Global currency collapse in 2020?

Can the current economic crisis spiral into a full-blown currency crisis? And if so, will multiple currencies fail simultaneously?

I do not pretend to know the answers, but here are my thoughts.


The bond market (debt market) is very fragile. Quantitative easing (QE) by central banks may have saved it from collapse during the 2008 banking crisis. This time around it’s not only banks, but everything from company junk bonds to government debt the central banks need to buy up to keep the bond market from crashing.

Add trillion dollar rescue packages to the mix, and it becomes obvious that all this money creates inflationary pressure.

On top of this the production of many, many goods is shut down. And this goes on all around the world.

We are flooded with new money chasing less goods. To me inflation seems inevitable. I think it possibly can get so bad that hyperinflation occurs this decade – maybe even all national currencies will collapse.

Okay, a bit more detailed notes:

(A) More money chasing less goods

  • Nations around the world are on lockdown. This means the production of goods are significantly reduced.
  • Governments are very eager to announce rescue packages. $2.2 trillion in the US. €1.1 trillion is the German equivalent. “Everyone” is happy – households will receive direct payments, the unemployed get enhanced aid, small businesses get grants, aid to airlines and big businesses, extra money for states, and tax cuts.
    • More money chasing less goods = inflation
    • Rescue packages seem to me a lot like throwing money out of a helicopter. As a result, misallocation of resources will harm the economy. If bad enough, a vicious circle could emerges where an addiction to further handouts develops. Hence severe inflation.

(B) The bond market is a house of cards

  • In 2008 the global banking system was near collapse (maybe the bailouts did prevent this from happening?). Is the system any better now?
  • Now it’s not just banks, but nations that will be unable to serve their debts. How do you expect Italy or Spain to pay their interests?
    • When some nations stop paying their debts to other nations, how will those affected pay their debts again, and so on? A domino collapse coming?
    • EUR the first currency to fall?
  • USD benefits as the world reserve currency. Should see increased demand as other currencies fail – in the short term. Will USD be the last currency to fail?

(C) Does the central bank have another ace up their sleeve?

  • Virtually all nations have a central bank. Fiat money with central banking, that is.
  • Quantitative Easing (QE) is the central bank buying assets (especially bonds) to spur economic activity. This increases the money supply, thus leads to inflation. In the US, this began in 2008 for the first time since the Great Depression of the 1930s. QE lasted until 2014 with a $4 trillion increase in the money supply. March this year a new round of QE was announced.
    • The central bank basically buys assets no one else wants to buy.
      • They issue new money to make these purchases, equivalent to printing money.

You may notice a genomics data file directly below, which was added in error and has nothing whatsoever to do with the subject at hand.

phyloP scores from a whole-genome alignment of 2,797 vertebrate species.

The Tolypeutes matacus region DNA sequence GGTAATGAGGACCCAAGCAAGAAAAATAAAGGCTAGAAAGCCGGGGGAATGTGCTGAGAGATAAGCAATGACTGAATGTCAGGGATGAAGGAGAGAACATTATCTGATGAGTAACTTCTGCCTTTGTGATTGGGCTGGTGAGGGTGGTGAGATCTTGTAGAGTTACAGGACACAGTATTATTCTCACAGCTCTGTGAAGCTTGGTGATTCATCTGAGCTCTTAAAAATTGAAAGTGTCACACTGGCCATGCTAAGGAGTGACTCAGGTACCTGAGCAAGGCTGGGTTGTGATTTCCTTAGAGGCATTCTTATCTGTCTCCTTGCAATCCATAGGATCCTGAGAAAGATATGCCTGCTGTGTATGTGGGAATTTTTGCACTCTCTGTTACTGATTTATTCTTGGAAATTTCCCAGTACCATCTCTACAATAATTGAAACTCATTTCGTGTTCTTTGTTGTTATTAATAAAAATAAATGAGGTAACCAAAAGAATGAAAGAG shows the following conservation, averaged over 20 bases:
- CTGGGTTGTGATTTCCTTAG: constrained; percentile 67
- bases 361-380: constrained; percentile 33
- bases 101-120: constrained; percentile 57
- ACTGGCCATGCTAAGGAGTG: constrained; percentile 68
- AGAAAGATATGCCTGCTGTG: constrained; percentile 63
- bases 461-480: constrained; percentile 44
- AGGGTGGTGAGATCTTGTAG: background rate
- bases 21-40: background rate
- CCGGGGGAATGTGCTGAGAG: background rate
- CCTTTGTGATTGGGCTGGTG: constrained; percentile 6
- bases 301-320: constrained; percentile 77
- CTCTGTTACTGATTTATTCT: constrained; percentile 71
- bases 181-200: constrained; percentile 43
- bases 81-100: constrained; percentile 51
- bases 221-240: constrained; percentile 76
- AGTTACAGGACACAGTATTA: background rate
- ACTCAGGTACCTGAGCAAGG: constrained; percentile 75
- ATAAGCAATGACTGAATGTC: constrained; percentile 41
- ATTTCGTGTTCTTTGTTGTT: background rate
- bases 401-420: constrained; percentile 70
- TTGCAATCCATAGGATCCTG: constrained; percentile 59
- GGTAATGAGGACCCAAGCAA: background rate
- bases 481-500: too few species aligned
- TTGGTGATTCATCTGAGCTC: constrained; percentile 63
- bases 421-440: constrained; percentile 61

• The QE of 2008-2014 boosted the bond market (i.e. lower interest rates), which helped pump the stock market, and arguably spilled over to the economy, boosting GDP and lowering unemployment.
    • This time they will likely buy junk bonds too, i.e. the FED bails out companies.
  • Whereas last decade the FED mainly inflated the stock market and bank bonuses, this time around the QE printing press is aimed more at the wider economy.
    • The same goes on around the world. Replace ‘FED’ with any other central bank.

Putting the pieces together

My point B (the bond market is fragile) was countered by C (QE) at the financial crisis a decade ago. Without QE back then, maybe currencies would indeed have collapsed. No one can ever know. What we do know is that QE was used and the economy did survive. It is therefore natural that governments, economists and (of course) central banks believe the same remedy will work this time around too.

My argument is that QE’s side effects will be too large this time. The inflationary backlash will hit the wider economy much harder. This is where A (less production) comes into play. Even businesses with no production shall sell their junk bonds to the FED. This may save businesses from bankruptcy – so that (effectively unemployed) employees can still collect their paychecks.

This time it’s global

The most difficult part is predicting how the different currencies will correlate to one another. I guess they will devalue in waves. Perhaps one currency, or the currencies of one region, will fall at the same time. “Everyone” sells the poor currencies for USD, with the exception of course, being their respective central banks buying up their worthless currencies.

As we speak, the Norwegian central bank is buying NOK to support its currency after it fell almost 30% to the USD in just two weeks.

Norway was hit by the oil price crashing, but with the economic problems piling up, most countries will, at some point, see their exports hit hard as the economic dominoes keep falling.

The USD is perceived a safe haven but remember the US is the largest debtor nation in the world. At the end, who will be around to buy US dollars?

As a final remark, I am an optimist. I just do not believe in fiat money or central banking. Something better will emerge out of this mess.

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